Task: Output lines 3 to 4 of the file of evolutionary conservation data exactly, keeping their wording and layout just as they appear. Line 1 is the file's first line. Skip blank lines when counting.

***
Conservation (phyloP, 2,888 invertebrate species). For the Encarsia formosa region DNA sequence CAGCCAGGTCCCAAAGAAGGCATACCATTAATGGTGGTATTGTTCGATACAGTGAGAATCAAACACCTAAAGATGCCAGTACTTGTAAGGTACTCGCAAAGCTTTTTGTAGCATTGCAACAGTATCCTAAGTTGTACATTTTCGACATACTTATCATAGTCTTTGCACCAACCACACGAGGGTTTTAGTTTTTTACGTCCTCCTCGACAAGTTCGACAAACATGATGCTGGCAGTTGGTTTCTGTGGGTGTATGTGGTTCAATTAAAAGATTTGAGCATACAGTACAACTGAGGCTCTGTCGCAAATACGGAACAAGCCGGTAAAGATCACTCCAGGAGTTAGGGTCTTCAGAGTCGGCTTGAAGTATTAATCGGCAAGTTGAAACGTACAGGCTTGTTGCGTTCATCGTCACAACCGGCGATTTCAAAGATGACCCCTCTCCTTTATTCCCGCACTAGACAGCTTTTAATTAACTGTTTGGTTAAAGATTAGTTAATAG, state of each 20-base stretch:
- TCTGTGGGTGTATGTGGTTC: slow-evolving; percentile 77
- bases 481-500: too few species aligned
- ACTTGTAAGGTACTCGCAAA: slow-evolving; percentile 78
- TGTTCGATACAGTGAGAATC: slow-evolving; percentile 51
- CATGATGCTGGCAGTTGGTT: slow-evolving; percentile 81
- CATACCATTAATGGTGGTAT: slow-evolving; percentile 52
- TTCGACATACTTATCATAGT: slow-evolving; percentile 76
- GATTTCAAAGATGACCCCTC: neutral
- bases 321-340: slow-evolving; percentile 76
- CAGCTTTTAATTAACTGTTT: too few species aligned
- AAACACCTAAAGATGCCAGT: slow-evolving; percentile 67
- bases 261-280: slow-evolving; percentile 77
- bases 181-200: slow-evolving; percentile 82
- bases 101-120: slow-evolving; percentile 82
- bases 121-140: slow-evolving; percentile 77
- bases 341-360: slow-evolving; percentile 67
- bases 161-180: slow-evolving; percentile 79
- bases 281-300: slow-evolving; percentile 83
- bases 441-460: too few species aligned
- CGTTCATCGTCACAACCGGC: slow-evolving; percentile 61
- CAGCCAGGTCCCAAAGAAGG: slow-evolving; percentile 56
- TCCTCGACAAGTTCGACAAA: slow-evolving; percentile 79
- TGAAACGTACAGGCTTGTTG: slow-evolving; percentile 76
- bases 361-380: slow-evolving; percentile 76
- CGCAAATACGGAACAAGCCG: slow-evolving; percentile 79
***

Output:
- bases 481-500: too few species aligned
- ACTTGTAAGGTACTCGCAAA: slow-evolving; percentile 78